Giant Venomous Jellyfish’s Population Boom Sparks Fear

A striking image of a gargantuan jellyfish next to a woman’s foot for scale has gone viral on Reddit. The jellyfish is pictured lying on its side on the sand, and is a dark pink and brown, almost like a brain with tentacles coated in Jell-O.

According to user Alesig, he took the photo on a beach near Incheon in South Korea in 2008 but has never seen anything as big before or since.

“[It was] maybe 1-1.5m [3.2 to 4.9ft] across. Hard to tell. It was dead and squashed up a bit,” Alesig told Newsweek. “I’ve never seen anything like it since.”

Commenters reacted in horror, with one saying: “Some countries were just never meant for beaches and swimming.”

“I fear no man, but that thing—it scares me,” said another.

According to many of the other comments under the Reddit post, the huge creature may be a Nomura’s jellyfish. Gill Mapstone, a jellyfish expert and Scientific Associate at London’s Natural History Museum, agrees.

“The giant Nemopilema nomurai [Nomura’s jellyfish] is a rhizostome jelly, and as such does not have any marginal tentacles around the bell. This, together with the fact that it was imaged in South Korea, does make it seem the most likely species,” she told Newsweek.

Nomura’s jellyfish is a very large species of rhizostome jellyfish, nearly as big as the lion’s mane jellyfish, which is the largest in the world.

“It can have a bell diameter of 2 m [6.6 feet] and weigh up to 200 kg [440 lbs],” Mapstone said.

These behemoths are usually found in the East China Sea and Yellow Sea. Their long tentacles contain venom that can cause itching, swelling, acute pain, and in some cases, even death.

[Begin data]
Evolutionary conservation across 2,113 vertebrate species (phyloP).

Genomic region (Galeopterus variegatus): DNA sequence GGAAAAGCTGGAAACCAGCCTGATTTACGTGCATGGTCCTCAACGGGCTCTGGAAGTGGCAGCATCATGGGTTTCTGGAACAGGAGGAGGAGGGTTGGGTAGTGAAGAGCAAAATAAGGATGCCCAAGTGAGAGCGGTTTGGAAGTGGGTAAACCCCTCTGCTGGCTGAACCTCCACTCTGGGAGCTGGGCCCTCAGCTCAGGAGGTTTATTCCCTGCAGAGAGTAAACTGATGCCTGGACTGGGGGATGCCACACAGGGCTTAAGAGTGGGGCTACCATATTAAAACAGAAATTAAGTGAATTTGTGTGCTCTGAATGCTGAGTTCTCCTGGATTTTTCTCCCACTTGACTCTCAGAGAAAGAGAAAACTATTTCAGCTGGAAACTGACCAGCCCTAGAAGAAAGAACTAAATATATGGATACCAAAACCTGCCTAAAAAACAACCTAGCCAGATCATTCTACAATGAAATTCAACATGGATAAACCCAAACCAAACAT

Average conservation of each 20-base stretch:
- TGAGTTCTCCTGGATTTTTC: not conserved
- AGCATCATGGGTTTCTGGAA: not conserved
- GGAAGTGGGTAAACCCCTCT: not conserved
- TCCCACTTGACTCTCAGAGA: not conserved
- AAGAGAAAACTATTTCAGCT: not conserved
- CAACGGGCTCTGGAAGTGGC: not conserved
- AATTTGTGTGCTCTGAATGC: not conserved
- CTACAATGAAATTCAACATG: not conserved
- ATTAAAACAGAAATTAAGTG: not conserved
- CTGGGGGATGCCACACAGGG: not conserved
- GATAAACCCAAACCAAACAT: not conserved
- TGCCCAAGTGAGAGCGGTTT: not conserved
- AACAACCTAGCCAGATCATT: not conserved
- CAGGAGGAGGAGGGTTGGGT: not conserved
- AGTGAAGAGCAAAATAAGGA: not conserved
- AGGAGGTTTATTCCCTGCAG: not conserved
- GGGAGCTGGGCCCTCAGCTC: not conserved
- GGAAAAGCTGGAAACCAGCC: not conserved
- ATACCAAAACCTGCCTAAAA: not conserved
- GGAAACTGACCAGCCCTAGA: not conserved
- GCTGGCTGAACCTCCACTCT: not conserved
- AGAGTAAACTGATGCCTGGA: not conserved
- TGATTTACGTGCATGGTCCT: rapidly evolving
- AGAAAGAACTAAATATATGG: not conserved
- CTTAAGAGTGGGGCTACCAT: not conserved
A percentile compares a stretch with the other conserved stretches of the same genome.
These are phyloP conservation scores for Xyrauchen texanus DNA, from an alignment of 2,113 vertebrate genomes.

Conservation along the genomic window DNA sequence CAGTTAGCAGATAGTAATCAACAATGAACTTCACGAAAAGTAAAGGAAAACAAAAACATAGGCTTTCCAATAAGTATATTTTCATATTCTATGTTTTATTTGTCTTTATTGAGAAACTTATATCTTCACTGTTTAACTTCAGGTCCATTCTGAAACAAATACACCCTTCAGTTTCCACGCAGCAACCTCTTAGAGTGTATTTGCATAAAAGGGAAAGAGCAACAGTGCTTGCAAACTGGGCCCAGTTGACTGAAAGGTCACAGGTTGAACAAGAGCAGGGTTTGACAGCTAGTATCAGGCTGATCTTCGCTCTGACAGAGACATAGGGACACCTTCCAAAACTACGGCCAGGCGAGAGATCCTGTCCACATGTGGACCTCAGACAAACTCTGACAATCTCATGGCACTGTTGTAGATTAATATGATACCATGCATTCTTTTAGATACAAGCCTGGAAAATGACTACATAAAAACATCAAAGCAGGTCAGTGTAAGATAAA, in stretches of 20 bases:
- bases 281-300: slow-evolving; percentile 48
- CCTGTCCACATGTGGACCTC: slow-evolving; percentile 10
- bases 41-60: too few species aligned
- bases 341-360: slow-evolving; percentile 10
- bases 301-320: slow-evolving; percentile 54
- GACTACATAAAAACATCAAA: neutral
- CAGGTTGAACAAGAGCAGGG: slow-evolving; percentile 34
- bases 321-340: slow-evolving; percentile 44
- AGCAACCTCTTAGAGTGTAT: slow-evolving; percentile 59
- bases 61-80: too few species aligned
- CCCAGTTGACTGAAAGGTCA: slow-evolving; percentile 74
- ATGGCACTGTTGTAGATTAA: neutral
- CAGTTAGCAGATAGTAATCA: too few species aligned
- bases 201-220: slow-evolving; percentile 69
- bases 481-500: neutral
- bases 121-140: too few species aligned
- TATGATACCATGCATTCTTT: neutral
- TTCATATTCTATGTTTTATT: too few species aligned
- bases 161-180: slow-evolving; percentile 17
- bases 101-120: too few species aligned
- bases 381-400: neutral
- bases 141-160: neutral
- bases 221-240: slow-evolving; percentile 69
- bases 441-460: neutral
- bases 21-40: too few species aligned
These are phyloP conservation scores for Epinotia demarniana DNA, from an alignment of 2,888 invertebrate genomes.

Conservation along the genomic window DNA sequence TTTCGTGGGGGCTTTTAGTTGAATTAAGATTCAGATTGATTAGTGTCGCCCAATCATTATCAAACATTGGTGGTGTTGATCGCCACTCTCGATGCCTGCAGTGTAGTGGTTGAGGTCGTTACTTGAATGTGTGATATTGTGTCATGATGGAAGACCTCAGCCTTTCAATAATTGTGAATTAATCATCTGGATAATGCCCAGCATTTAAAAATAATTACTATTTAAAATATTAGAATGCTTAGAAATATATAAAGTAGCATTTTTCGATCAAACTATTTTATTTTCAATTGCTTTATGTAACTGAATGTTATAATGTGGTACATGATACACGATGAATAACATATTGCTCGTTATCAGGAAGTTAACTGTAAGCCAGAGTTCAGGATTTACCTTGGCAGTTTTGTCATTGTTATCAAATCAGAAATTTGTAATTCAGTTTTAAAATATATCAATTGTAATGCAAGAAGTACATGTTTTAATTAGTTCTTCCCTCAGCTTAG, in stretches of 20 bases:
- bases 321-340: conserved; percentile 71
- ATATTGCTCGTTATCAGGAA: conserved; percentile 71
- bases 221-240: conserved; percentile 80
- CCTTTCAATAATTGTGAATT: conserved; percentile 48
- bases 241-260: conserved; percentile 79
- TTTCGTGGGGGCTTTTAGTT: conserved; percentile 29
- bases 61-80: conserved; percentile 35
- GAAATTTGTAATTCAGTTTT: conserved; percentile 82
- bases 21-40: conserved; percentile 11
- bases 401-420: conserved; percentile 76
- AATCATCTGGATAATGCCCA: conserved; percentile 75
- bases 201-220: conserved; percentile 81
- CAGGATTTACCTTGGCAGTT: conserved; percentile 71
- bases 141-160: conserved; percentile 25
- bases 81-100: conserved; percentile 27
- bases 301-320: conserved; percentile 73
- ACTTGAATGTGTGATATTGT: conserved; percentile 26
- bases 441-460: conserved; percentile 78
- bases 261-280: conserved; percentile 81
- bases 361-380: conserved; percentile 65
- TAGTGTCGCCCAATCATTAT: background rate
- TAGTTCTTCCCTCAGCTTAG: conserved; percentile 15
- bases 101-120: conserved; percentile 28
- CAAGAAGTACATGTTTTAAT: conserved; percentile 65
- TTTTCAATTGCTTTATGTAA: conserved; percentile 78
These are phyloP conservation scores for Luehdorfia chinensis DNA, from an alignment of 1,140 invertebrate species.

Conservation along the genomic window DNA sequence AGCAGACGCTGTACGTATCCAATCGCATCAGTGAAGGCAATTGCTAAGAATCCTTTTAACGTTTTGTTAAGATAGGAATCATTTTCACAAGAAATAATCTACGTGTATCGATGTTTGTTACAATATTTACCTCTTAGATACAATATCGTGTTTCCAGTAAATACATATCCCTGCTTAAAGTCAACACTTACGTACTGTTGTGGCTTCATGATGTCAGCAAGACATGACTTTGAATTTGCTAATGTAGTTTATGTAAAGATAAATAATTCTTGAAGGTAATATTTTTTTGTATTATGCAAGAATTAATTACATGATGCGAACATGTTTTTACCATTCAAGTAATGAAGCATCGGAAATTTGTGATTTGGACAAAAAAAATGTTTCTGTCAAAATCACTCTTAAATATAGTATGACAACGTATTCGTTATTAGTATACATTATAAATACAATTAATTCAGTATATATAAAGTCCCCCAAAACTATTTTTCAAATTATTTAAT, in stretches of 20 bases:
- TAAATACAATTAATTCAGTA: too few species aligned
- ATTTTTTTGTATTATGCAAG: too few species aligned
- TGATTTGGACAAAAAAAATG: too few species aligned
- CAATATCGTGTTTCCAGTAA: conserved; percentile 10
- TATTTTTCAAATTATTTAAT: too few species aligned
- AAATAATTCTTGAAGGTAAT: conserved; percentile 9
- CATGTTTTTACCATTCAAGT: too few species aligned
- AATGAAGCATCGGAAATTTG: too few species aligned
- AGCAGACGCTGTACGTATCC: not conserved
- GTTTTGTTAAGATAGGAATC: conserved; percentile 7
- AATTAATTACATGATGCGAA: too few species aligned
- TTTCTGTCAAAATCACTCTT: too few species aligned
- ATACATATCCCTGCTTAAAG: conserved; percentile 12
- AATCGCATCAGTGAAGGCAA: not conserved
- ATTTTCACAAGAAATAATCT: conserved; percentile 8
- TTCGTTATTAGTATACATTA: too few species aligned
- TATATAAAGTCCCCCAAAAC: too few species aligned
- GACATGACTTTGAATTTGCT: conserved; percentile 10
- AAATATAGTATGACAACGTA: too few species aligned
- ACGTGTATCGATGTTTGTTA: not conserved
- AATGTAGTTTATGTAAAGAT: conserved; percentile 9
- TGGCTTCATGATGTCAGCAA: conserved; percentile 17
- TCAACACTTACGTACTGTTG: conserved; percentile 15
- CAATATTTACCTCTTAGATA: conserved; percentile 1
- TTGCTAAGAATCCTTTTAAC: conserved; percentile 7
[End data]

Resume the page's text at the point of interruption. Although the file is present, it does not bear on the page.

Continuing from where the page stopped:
“The sting is generally non-lethal and the pain very intense for about half an hour and then eases off, but a few deaths have been reported from China,” said Mapstone.

Unlike many notable species, Nomura’s jellyfish numbers are actually growing, with population blooms appearing to be increasing in frequency. The number of Nomura’s jellyfish off the coast of South Korea has reached the point where the government has issued a warning advising beach-goers of the dangers of being stung.

As reported by the Korea Times, up to 10 jellyfish per 100 square-meter [around 1,000 square foot] area were spotted in waters off South Gyeongsang Province as of July 19.

The current bloom in Korean waters is expected to be handled using ships that will use nets and pumps to suck jellyfish from the ocean.

These increased population blooms, which historically only occurred once every 40 years and now occur nearly every year, may be a result of climate change.

According to research published in the journal Plankton & Benthos Research in 2007, the year before the viral photo was taken, increased water temperature, eutrophication (the gradual increase in the concentration of phosphorus, nitrogen, and other plant nutrients in an aging aquatic ecosystem), coastal modification and over-fishing in Chinese coastal waters may be responsible for the increased blooms.

As sea temperatures are increasing at an average rate of 0.1 degree Celsius per decade, in the 15 years since that paper was published, it is likely that the effects of increased water temperatures on bloom frequency have only accelerated.

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